Op-Ed: Controversy Nothing New to Kentucky Derby
While this year’s Kentucky Derby lasted about two minutes, controversy surrounding the race is far from being over.
Stewards at Churchill Downs disqualified the horse Maximum Security for interference. Shortly thereafter, they suspended that horse’s jockey, Luis Saez, for 15 days.
Saez said that he will appeal his suspension. Furthermore, the owners of Maximum Security have filed a federal lawsuit against the Kentucky Racing Commission over the disqualification.
While current disputes about the “fastest two minutes in sports” are ongoing, at least none of the jockeys had a brawl.
That’s exactly what happened 86 years ago, when the Run for the Roses became the War of the Roses.
In 1933, more than 30,000 spectators gathered at Churchill Downs for the 59th running of the Kentucky Derby. While all eyes were on the favorite Ladysman, the race proved to be a surprising head-to-head battle between the horses Head Play and Brokers Tip, ridden by Herb Fisher and Don Meade, respectively.
When the race began, Head Play quickly moved to the front of the pack. Brokers Tip dropped to 11th place.
Although Head Play maintained a solid lead, on the final turn the horse swerved a bit outside. Brokers Tip, which had steadily advanced, pushed forward against the rail and caught up to the leader.
Meade, the jockey on Brokers Tip, later said, “I was about to give up in despair when all of a sudden Broker’s Tip began running like a wild horse.”
Both jockeys furiously whipped their mounts. They also grabbed one another, pulling each other’s saddles, blankets and arms as the horses bumped together.
The Chicago Tribune said, “Both jockeys roughed it in the final desperate drive, one as much as the other.”
When the horses crossed the finish line, they were nose-to-nose. Judges, however, declared Brokers Tip the winner.
The coda of the desperate finish occurred at the end of the race: Fisher slammed his whip into Meade’s face.
At the time, sportswriter Alan Gould called it “one of the most thrilling, bitterly fought two-horse finishes in the 59-year history of the classic Kentucky Derby.” He added that it was “a tingling duel of horse flesh and rough riding right down to the wire.”
Fisher immediately ran up to the stewards and lodged a complaint against Meade, claiming that the winning jockey had fouled him.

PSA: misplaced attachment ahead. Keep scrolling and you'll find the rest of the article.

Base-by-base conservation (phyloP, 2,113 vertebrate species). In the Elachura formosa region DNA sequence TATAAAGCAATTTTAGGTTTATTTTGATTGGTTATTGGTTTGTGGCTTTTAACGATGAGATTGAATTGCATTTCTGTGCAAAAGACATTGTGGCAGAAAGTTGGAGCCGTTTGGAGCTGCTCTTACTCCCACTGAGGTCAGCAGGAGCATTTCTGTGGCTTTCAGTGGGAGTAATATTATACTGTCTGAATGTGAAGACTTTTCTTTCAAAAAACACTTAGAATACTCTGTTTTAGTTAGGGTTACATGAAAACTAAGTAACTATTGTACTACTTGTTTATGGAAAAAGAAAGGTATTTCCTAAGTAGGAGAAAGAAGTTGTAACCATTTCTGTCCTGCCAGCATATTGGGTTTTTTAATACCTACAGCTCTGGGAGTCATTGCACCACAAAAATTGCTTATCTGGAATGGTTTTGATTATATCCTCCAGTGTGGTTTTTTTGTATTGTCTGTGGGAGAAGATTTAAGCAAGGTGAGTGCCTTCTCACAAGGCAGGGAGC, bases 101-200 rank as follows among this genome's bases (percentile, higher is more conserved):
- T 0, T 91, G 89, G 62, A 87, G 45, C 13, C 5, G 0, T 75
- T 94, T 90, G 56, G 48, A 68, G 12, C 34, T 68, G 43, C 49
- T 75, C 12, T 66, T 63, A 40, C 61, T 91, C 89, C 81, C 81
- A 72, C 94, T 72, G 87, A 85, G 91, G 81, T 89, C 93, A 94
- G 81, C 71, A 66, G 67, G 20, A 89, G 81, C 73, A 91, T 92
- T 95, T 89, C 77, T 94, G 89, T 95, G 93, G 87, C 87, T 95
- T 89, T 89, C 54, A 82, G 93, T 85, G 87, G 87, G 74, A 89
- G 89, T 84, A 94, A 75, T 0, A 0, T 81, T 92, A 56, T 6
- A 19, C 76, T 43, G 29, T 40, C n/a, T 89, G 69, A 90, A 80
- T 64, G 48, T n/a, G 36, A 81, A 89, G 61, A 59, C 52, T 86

Emotions were high. “Fisher broke down and cried as he talked to the stewards,” a newspaper wrote. The judges, however, disallowed his complaint. According to a reporter, “Fisher sagged down on a bench and burst into tears, weeping while his rival received the acclamations of victory.”
This race marked only the second time in Derby history that one jockey accused another of a foul. In the end, the judges found that both men “were guilty of rough riding.”
Fisher decided to take his complaint directly to the jockeys’ dressing room. When Meade arrived there, Fisher attacked him.
A journalist said that Fisher charged the jockey “with both fists flaying the air. He was crying and almost incoherent as he lunged madly at Meade.” After others pulled the two men apart, spectators heard an enraged Fisher cry, “He beat me out of it.”
Stewards suspended both men for 30 days for “rough racing.” Fisher got an extra five days off for attacking Meade.
The suspension meant that neither man could race in the Preakness Stakes. Head Play handily won that race while Brokers Tip came in last. The 1933 Kentucky Derby was the only career win for Brokers Tip out of 14 lifetime starts.
Although a 1933 photo from the Courier-Journal shows the two jockeys grabbing one another, Meade later confessed, “I actually was the one who grabbed him first, but only to protect myself.” The jockey said he was worried that Fisher would “put me through the fence.”
Thanks to this rough riding and the brawl in the jockeys’ room, today the race is remembered as “The Fighting Finish.” Despite this moniker, the two jockeys eventually became friends.
Stuart W. Sanders is the Kentucky Historical Society’s History Advocate.